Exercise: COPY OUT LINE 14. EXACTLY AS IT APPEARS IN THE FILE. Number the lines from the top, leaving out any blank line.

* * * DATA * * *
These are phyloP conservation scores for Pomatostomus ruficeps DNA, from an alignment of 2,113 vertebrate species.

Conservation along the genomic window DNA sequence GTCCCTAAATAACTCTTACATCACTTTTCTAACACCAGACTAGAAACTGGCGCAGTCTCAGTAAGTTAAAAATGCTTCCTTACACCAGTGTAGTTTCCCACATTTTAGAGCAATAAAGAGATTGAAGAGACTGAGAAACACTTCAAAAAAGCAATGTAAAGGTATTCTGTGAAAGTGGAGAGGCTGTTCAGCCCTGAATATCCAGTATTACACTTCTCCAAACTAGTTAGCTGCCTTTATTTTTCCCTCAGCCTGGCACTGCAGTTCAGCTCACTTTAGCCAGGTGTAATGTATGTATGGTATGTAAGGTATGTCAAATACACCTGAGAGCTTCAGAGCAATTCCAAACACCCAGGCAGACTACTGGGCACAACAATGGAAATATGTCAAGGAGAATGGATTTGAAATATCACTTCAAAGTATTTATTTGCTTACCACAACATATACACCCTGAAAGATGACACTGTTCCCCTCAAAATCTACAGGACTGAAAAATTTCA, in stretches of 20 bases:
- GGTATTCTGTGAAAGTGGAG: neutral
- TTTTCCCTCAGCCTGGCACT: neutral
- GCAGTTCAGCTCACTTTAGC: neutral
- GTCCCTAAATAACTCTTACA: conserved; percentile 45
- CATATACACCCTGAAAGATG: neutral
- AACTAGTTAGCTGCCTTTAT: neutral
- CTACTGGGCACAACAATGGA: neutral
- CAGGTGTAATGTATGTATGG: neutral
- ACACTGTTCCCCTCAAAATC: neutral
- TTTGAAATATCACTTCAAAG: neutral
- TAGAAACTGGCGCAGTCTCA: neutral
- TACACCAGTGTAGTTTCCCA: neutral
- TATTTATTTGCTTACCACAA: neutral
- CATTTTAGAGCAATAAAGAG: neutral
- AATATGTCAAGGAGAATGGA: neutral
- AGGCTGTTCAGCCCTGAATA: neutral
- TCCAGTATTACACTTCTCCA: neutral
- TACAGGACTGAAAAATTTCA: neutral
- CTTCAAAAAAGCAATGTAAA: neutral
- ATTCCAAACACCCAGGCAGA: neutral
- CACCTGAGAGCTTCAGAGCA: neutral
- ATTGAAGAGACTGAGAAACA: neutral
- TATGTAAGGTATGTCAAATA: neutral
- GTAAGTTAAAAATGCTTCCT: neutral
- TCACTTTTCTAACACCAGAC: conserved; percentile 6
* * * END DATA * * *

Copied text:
- TACACCAGTGTAGTTTCCCA: neutral